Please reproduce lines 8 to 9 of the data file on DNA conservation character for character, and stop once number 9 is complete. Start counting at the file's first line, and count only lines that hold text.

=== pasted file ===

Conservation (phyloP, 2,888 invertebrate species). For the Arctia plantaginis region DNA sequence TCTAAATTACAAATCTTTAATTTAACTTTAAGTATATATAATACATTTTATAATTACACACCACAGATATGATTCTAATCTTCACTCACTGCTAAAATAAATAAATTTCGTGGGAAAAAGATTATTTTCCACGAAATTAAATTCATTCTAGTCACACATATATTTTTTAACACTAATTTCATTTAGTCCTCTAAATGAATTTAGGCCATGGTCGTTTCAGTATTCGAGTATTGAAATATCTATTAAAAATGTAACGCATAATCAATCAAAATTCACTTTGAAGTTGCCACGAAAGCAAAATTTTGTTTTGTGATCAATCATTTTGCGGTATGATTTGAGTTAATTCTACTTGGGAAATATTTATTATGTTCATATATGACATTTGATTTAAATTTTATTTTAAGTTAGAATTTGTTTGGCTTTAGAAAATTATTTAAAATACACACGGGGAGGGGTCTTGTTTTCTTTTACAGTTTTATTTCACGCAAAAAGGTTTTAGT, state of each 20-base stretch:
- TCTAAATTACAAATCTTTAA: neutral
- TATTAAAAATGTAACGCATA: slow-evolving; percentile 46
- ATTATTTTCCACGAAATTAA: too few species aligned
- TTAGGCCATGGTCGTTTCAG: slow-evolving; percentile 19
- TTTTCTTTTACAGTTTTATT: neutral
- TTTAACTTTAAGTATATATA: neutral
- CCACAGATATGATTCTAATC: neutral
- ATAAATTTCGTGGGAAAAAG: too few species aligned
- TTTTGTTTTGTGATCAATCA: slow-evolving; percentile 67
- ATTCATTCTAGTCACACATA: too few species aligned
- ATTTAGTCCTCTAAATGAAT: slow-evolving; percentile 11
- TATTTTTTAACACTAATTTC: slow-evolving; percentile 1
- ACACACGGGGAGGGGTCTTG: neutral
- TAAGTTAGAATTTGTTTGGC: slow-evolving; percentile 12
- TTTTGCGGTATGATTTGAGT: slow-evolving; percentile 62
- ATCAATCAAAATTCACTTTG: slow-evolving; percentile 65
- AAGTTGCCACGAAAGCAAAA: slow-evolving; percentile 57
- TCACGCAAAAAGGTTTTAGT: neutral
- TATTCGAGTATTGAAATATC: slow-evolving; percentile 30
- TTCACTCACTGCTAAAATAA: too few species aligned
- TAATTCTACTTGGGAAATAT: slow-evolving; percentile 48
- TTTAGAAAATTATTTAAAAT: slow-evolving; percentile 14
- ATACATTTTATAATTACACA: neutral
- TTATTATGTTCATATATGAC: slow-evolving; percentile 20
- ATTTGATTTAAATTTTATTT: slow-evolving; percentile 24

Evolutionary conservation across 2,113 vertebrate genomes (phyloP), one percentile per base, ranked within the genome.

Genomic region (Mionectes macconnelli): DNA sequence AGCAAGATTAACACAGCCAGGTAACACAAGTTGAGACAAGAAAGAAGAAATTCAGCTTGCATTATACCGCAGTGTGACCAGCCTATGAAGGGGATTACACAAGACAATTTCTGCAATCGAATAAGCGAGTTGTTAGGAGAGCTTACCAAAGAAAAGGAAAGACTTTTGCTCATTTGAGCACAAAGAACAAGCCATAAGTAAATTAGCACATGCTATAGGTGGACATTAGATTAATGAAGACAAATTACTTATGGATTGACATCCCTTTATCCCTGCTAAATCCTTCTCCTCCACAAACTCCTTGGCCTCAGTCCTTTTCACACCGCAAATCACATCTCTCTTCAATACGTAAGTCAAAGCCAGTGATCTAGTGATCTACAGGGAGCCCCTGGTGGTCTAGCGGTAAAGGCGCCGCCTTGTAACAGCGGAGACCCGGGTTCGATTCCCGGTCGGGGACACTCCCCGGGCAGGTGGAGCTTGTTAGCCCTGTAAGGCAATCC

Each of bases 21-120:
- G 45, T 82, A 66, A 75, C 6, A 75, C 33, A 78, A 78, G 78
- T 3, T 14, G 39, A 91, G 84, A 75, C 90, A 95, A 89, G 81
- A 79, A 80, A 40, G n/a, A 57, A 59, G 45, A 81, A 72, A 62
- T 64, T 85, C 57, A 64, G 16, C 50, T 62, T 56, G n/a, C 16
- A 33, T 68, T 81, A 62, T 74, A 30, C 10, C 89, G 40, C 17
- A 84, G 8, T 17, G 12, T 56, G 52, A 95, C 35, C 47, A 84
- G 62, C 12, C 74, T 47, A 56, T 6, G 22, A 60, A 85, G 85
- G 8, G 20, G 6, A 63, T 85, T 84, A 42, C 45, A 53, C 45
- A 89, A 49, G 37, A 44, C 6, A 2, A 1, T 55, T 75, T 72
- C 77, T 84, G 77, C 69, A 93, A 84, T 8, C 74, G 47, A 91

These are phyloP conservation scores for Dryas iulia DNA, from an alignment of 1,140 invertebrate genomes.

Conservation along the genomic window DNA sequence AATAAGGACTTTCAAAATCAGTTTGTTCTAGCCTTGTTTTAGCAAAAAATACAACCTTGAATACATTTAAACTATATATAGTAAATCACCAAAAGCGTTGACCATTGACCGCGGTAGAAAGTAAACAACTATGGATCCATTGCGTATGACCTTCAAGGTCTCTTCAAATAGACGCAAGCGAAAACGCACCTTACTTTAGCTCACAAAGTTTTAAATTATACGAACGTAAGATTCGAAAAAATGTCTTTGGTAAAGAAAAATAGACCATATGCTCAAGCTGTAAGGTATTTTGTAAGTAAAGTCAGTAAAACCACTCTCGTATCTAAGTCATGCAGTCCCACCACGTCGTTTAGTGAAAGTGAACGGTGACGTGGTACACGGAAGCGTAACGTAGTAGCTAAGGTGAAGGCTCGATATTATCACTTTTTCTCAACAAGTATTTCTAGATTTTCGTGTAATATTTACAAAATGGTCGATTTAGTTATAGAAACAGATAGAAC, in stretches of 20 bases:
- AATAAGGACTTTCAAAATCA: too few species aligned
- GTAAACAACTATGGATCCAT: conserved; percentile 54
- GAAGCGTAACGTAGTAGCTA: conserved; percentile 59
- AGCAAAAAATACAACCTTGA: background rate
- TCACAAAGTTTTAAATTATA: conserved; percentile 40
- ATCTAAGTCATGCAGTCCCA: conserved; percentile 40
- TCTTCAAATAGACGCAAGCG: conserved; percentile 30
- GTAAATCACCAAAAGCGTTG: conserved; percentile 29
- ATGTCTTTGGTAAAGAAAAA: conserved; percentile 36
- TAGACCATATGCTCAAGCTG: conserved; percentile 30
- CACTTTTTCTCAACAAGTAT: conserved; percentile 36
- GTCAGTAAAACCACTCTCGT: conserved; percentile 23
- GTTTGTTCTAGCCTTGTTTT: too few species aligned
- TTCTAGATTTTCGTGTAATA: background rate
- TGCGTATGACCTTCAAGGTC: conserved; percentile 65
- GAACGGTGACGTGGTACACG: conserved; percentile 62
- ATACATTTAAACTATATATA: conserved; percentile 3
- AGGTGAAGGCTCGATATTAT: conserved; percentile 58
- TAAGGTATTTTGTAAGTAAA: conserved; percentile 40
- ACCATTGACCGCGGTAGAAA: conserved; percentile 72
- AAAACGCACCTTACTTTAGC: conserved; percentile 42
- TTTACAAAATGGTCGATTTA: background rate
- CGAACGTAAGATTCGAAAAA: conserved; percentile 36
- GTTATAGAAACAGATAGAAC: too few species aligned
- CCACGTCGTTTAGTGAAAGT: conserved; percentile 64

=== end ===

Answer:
- CCACAGATATGATTCTAATC: neutral
- ATAAATTTCGTGGGAAAAAG: too few species aligned